For the second straight season, the Indiana Pacers will be looking to hire a head coach. The Pacers fired Nate Bjorkgren, who failed to gain any traction during his turbulent season in charge. Finding themselves in the same position as they did last season, the best course of action Indiana can take for the long term success of the franchise is to begin a full rebuild, including the front office.
This is extreme for a franchise that needs a competitive product to remain profitable in a small market. But reloading has only seemed to keep Indiana as a marginal playoff contender with little hope for advancement. Much like Oklahoma City, who has stockpiled draft assets and young talent, a short-term losing stretch can payoff, if the fanbase and ownership is patient enough to wait.
Having watched the Pacers for more than 20 years, it seems like Indiana is always competitive, but is never a real contender. If the goal is to make the playoffs each year and to provide a winning product for the fans, people wouldn't be as quick to complain. But if the ambitions are to win a championship, a more drastic and long term strategy should be implemented in Indiana.
The Pacers are not a team that can be expected to compete for a NBA Championship. The team has only managed to make it to the NBA Finals once since coming to the NBA through the ABA merger. The Pacers have had a fair share of bad luck too when it comes to championship ambitions. During the 1990's, the Pacers made it to the Eastern Conference Finals four times. Unfortunately for Indiana, Michael Jordan, one of the greatest players in NBA history was the prevailing force in the decade. The best teams Indiana had the following two decades had the same bad luck, unable to avoid LeBron James, losing to him five of the last ten years.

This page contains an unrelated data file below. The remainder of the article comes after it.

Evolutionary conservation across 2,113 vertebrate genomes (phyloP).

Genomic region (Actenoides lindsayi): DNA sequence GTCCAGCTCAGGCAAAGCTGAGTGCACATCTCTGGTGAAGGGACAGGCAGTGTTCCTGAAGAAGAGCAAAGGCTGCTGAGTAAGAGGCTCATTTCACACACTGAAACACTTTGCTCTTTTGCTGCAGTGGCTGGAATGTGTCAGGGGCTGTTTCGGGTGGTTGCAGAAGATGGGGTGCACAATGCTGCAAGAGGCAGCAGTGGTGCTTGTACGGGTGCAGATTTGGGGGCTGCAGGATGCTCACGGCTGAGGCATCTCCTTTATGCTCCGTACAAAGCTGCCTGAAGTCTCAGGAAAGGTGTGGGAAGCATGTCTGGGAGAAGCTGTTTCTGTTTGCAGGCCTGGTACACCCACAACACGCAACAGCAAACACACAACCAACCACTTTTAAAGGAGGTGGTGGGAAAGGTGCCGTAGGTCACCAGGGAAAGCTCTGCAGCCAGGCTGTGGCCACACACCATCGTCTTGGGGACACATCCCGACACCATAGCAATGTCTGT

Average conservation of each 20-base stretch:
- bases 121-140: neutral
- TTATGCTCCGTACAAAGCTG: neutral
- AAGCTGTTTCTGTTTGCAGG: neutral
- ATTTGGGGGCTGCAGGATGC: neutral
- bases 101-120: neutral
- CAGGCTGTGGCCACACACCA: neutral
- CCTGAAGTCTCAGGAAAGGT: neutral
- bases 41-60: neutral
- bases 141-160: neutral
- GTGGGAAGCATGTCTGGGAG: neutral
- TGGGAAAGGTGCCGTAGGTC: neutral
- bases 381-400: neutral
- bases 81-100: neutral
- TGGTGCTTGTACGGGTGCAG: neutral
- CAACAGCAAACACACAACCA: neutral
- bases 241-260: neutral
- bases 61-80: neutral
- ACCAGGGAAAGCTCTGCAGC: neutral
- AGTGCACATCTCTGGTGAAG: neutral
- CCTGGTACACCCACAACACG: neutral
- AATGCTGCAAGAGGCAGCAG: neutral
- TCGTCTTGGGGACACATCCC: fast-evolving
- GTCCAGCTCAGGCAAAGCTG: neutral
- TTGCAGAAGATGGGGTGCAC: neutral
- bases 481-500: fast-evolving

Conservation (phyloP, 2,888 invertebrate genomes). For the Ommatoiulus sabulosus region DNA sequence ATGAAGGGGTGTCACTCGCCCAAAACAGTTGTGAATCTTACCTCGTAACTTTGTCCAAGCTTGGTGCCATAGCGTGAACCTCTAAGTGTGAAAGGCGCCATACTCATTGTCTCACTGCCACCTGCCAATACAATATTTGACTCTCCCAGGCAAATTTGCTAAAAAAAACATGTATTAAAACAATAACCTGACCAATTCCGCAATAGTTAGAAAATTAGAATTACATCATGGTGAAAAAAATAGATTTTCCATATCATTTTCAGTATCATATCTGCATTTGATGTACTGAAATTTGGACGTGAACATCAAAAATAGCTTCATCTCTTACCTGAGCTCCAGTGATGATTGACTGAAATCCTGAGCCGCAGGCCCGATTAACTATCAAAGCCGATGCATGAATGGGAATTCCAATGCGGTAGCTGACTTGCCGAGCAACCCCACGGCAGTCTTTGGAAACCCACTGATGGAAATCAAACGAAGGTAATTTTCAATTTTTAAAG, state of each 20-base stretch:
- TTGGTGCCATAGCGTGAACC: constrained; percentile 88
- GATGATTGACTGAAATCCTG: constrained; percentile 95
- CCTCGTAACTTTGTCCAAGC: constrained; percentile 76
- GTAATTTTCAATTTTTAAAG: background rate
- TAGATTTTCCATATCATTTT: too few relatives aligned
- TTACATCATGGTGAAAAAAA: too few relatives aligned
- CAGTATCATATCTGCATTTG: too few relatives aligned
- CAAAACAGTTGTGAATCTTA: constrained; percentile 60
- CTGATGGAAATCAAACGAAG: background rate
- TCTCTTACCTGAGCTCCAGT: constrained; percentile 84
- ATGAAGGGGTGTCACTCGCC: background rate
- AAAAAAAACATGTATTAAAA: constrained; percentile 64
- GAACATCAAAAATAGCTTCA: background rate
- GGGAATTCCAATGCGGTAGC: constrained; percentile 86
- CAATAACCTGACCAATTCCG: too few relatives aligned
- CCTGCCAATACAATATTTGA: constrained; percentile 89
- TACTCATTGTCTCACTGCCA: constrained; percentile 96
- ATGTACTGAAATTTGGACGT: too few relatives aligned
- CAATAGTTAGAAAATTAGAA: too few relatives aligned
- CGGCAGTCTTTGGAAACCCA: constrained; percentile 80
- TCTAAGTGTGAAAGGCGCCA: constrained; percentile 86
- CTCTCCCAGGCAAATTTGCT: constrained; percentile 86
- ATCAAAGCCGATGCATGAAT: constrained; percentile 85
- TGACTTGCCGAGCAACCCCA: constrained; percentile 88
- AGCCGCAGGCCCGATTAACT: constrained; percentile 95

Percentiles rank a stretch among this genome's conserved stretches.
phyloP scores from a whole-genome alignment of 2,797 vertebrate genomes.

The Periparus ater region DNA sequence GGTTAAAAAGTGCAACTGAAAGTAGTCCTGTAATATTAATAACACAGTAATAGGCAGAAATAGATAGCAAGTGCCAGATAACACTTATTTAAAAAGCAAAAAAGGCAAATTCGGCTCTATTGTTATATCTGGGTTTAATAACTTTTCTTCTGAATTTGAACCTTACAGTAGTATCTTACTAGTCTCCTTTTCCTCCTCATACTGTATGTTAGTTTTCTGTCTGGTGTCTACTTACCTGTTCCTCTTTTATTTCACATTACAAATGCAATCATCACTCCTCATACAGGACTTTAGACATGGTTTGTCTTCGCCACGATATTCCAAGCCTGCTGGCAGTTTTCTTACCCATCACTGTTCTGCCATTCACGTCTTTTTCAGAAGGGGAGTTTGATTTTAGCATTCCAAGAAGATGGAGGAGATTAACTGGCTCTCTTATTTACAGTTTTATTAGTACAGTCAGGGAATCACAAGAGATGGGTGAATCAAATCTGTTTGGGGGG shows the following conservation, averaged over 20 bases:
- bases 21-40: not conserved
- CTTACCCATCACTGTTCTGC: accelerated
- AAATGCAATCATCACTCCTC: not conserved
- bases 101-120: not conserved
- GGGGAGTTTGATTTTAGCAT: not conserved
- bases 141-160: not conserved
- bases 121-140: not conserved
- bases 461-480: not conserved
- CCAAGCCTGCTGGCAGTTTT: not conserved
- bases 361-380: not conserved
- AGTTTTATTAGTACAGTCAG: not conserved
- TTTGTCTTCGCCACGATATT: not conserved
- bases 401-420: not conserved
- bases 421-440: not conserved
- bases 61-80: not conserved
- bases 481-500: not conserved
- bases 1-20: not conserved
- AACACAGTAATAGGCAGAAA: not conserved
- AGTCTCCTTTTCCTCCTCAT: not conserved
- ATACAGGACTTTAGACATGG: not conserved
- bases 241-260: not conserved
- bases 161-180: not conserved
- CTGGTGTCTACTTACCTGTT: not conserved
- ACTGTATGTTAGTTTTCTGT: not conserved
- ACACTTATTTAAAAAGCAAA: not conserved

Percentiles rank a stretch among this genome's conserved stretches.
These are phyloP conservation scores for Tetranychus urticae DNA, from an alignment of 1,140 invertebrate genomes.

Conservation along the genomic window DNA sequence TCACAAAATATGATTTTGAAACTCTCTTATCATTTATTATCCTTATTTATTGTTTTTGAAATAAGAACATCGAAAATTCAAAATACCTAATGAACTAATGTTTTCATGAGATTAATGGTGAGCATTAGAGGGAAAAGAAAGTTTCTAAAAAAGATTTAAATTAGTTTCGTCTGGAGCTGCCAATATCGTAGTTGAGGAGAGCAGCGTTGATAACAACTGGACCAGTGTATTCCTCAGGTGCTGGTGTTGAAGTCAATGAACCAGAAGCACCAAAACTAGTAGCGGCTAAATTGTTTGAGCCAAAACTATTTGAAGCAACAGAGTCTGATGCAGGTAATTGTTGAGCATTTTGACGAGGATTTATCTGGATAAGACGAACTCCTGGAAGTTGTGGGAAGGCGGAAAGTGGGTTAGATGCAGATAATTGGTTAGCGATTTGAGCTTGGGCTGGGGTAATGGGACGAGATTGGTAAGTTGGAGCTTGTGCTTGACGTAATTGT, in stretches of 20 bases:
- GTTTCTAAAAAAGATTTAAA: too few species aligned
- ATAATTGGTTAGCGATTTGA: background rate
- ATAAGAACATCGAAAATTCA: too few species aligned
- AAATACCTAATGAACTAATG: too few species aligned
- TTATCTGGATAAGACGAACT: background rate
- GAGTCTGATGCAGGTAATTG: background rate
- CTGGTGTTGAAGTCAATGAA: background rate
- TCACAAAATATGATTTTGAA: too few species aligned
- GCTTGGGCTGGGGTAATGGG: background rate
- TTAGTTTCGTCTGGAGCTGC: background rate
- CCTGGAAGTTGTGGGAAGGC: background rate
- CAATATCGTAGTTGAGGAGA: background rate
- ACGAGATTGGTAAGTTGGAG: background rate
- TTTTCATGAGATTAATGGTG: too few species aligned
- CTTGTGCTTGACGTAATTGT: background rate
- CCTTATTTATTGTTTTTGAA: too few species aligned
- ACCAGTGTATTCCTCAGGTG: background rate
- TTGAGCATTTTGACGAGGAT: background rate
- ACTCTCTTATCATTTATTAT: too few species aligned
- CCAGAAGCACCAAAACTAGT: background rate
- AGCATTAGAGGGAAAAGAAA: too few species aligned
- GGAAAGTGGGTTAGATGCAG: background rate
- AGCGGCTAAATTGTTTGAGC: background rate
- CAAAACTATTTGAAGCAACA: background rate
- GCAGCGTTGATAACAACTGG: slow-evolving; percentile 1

Indianapolis isn't a destination city either, which makes it extremely difficult to land impactful additions through free agency. Social media has made it possible for players to brand themselves in smaller markets, but with the NBA being a star driven league, the larger markets are always going to win out. Players like Reggie Miller are synonymous with the franchise for their loyalty.
While Miller as a mainstay kept the franchise stable, the Pacers have since had a revolving door of star players and head coaches. Paul George looked to be the franchise player in Indiana before breaking his leg and ultimately wanting out. Victor Oladipo who Indiana got in exchange for George was headed toward a second straight All-Star Game appearance before having his own season-ending knee injury. Oladipo would be casted out this season by Indiana, being sent to Houston before ultimately being dealt again to Miami in another trade that same year.
So as consistent as the Pacers have been in generating a winning product on the court, their constant changes at head coach and yearly roster resets are starting to take their toll on a restless fan base. Even worse, it is leading to a mediocre result with no real chance of achieving meaningful postseason success.